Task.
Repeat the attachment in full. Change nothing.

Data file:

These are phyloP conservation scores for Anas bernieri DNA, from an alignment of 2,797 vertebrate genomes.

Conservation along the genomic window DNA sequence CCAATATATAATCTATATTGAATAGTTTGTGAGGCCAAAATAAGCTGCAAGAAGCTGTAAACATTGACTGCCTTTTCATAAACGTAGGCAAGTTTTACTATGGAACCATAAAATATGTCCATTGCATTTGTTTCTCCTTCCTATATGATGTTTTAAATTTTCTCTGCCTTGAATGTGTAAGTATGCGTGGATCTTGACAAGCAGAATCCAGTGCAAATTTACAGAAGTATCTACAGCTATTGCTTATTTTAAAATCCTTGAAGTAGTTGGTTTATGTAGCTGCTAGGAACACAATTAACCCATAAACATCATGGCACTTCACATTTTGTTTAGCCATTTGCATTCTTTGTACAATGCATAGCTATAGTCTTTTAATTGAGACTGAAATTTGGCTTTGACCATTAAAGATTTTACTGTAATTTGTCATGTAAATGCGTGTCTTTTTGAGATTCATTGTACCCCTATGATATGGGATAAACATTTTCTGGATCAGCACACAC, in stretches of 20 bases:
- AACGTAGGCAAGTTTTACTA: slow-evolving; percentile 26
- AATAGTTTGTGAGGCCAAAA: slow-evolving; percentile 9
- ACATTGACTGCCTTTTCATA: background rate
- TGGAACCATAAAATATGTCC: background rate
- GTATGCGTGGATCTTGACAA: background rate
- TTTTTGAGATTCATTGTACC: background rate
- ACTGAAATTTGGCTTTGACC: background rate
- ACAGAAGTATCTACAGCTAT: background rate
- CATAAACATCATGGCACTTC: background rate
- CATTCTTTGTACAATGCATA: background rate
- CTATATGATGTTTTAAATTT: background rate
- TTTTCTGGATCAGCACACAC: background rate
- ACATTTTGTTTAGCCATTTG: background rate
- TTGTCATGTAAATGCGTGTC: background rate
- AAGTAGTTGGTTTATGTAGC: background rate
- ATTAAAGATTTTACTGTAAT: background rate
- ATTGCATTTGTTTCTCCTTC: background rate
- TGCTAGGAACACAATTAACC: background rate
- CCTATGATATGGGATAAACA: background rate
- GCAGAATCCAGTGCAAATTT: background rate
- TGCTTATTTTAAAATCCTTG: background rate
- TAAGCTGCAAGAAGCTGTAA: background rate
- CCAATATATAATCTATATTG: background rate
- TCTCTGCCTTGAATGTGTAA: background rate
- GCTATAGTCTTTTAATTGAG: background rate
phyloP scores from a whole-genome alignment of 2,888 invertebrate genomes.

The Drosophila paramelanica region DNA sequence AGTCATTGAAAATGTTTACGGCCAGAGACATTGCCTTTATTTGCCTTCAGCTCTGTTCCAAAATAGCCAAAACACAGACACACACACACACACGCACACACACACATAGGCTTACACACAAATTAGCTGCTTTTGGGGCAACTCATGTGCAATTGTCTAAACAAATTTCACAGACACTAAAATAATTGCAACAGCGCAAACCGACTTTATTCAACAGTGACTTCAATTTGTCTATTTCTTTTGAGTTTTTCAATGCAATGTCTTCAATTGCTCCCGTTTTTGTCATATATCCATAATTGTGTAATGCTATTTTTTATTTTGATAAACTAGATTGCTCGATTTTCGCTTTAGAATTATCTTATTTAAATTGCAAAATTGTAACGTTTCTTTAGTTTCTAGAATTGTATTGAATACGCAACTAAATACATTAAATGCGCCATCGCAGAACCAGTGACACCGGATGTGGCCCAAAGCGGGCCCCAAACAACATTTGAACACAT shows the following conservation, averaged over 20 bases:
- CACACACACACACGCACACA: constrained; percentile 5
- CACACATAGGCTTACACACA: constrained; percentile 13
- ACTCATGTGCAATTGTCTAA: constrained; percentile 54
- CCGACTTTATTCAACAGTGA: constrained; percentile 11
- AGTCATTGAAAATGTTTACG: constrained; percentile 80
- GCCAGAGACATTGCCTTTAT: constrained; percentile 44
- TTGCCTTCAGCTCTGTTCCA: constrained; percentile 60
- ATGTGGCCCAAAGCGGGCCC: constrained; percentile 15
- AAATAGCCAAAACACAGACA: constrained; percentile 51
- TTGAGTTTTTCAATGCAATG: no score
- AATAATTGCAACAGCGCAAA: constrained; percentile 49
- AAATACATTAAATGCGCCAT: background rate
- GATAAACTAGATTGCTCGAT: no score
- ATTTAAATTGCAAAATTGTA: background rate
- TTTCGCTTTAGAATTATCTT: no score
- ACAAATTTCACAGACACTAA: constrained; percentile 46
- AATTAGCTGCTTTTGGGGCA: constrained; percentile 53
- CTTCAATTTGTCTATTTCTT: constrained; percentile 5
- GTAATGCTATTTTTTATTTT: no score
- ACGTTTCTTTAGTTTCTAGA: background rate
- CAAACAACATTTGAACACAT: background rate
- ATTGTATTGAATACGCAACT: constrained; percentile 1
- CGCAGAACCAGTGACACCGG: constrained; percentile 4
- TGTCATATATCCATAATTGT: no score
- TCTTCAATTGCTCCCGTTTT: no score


These are phyloP conservation scores for Anas bernieri DNA, from an alignment of 2,797 vertebrate genomes.

Conservation along the genomic window DNA sequence CCAATATATAATCTATATTGAATAGTTTGTGAGGCCAAAATAAGCTGCAAGAAGCTGTAAACATTGACTGCCTTTTCATAAACGTAGGCAAGTTTTACTATGGAACCATAAAATATGTCCATTGCATTTGTTTCTCCTTCCTATATGATGTTTTAAATTTTCTCTGCCTTGAATGTGTAAGTATGCGTGGATCTTGACAAGCAGAATCCAGTGCAAATTTACAGAAGTATCTACAGCTATTGCTTATTTTAAAATCCTTGAAGTAGTTGGTTTATGTAGCTGCTAGGAACACAATTAACCCATAAACATCATGGCACTTCACATTTTGTTTAGCCATTTGCATTCTTTGTACAATGCATAGCTATAGTCTTTTAATTGAGACTGAAATTTGGCTTTGACCATTAAAGATTTTACTGTAATTTGTCATGTAAATGCGTGTCTTTTTGAGATTCATTGTACCCCTATGATATGGGATAAACATTTTCTGGATCAGCACACAC, in stretches of 20 bases:
- AACGTAGGCAAGTTTTACTA: slow-evolving; percentile 26
- AATAGTTTGTGAGGCCAAAA: slow-evolving; percentile 9
- ACATTGACTGCCTTTTCATA: background rate
- TGGAACCATAAAATATGTCC: background rate
- GTATGCGTGGATCTTGACAA: background rate
- TTTTTGAGATTCATTGTACC: background rate
- ACTGAAATTTGGCTTTGACC: background rate
- ACAGAAGTATCTACAGCTAT: background rate
- CATAAACATCATGGCACTTC: background rate
- CATTCTTTGTACAATGCATA: background rate
- CTATATGATGTTTTAAATTT: background rate
- TTTTCTGGATCAGCACACAC: background rate
- ACATTTTGTTTAGCCATTTG: background rate
- TTGTCATGTAAATGCGTGTC: background rate
- AAGTAGTTGGTTTATGTAGC: background rate
- ATTAAAGATTTTACTGTAAT: background rate
- ATTGCATTTGTTTCTCCTTC: background rate
- TGCTAGGAACACAATTAACC: background rate
- CCTATGATATGGGATAAACA: background rate
- GCAGAATCCAGTGCAAATTT: background rate
- TGCTTATTTTAAAATCCTTG: background rate
- TAAGCTGCAAGAAGCTGTAA: background rate
- CCAATATATAATCTATATTG: background rate
- TCTCTGCCTTGAATGTGTAA: background rate
- GCTATAGTCTTTTAATTGAG: background rate
phyloP scores from a whole-genome alignment of 2,888 invertebrate genomes.

The Drosophila paramelanica region DNA sequence AGTCATTGAAAATGTTTACGGCCAGAGACATTGCCTTTATTTGCCTTCAGCTCTGTTCCAAAATAGCCAAAACACAGACACACACACACACACGCACACACACACATAGGCTTACACACAAATTAGCTGCTTTTGGGGCAACTCATGTGCAATTGTCTAAACAAATTTCACAGACACTAAAATAATTGCAACAGCGCAAACCGACTTTATTCAACAGTGACTTCAATTTGTCTATTTCTTTTGAGTTTTTCAATGCAATGTCTTCAATTGCTCCCGTTTTTGTCATATATCCATAATTGTGTAATGCTATTTTTTATTTTGATAAACTAGATTGCTCGATTTTCGCTTTAGAATTATCTTATTTAAATTGCAAAATTGTAACGTTTCTTTAGTTTCTAGAATTGTATTGAATACGCAACTAAATACATTAAATGCGCCATCGCAGAACCAGTGACACCGGATGTGGCCCAAAGCGGGCCCCAAACAACATTTGAACACAT shows the following conservation, averaged over 20 bases:
- CACACACACACACGCACACA: constrained; percentile 5
- CACACATAGGCTTACACACA: constrained; percentile 13
- ACTCATGTGCAATTGTCTAA: constrained; percentile 54
- CCGACTTTATTCAACAGTGA: constrained; percentile 11
- AGTCATTGAAAATGTTTACG: constrained; percentile 80
- GCCAGAGACATTGCCTTTAT: constrained; percentile 44
- TTGCCTTCAGCTCTGTTCCA: constrained; percentile 60
- ATGTGGCCCAAAGCGGGCCC: constrained; percentile 15
- AAATAGCCAAAACACAGACA: constrained; percentile 51
- TTGAGTTTTTCAATGCAATG: no score
- AATAATTGCAACAGCGCAAA: constrained; percentile 49
- AAATACATTAAATGCGCCAT: background rate
- GATAAACTAGATTGCTCGAT: no score
- ATTTAAATTGCAAAATTGTA: background rate
- TTTCGCTTTAGAATTATCTT: no score
- ACAAATTTCACAGACACTAA: constrained; percentile 46
- AATTAGCTGCTTTTGGGGCA: constrained; percentile 53
- CTTCAATTTGTCTATTTCTT: constrained; percentile 5
- GTAATGCTATTTTTTATTTT: no score
- ACGTTTCTTTAGTTTCTAGA: background rate
- CAAACAACATTTGAACACAT: background rate
- ATTGTATTGAATACGCAACT: constrained; percentile 1
- CGCAGAACCAGTGACACCGG: constrained; percentile 4
- TGTCATATATCCATAATTGT: no score
- TCTTCAATTGCTCCCGTTTT: no score